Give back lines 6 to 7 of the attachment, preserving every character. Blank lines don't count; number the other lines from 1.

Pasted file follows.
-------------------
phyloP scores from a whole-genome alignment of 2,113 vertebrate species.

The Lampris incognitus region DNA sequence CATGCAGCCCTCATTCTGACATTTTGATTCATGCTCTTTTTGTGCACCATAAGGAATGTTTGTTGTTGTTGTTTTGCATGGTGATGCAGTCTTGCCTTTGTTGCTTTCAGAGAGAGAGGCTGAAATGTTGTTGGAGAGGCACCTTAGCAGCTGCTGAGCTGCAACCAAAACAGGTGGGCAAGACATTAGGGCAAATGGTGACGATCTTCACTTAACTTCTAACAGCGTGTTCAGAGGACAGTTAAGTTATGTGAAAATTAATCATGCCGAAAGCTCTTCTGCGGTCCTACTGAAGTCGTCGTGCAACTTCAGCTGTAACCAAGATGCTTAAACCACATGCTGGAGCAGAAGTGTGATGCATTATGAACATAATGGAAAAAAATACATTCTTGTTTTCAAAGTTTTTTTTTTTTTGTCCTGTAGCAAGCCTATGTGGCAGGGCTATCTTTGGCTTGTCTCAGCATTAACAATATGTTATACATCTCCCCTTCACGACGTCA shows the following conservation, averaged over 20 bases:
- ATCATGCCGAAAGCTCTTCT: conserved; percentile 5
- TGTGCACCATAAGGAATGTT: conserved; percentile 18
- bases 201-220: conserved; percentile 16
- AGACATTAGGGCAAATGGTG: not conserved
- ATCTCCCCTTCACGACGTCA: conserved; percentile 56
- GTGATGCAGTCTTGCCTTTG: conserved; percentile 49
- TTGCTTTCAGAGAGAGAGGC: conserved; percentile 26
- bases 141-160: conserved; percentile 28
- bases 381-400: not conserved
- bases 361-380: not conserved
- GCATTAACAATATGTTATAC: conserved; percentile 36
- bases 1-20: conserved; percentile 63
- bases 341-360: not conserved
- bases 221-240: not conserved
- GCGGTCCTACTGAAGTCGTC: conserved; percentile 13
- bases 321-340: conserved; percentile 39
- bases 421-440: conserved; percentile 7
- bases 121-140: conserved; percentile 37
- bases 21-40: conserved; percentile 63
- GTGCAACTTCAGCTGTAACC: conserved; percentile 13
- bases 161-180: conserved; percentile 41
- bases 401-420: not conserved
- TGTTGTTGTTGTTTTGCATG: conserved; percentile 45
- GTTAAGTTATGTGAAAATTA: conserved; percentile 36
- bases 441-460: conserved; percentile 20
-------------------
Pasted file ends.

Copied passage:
- AGACATTAGGGCAAATGGTG: not conserved
- ATCTCCCCTTCACGACGTCA: conserved; percentile 56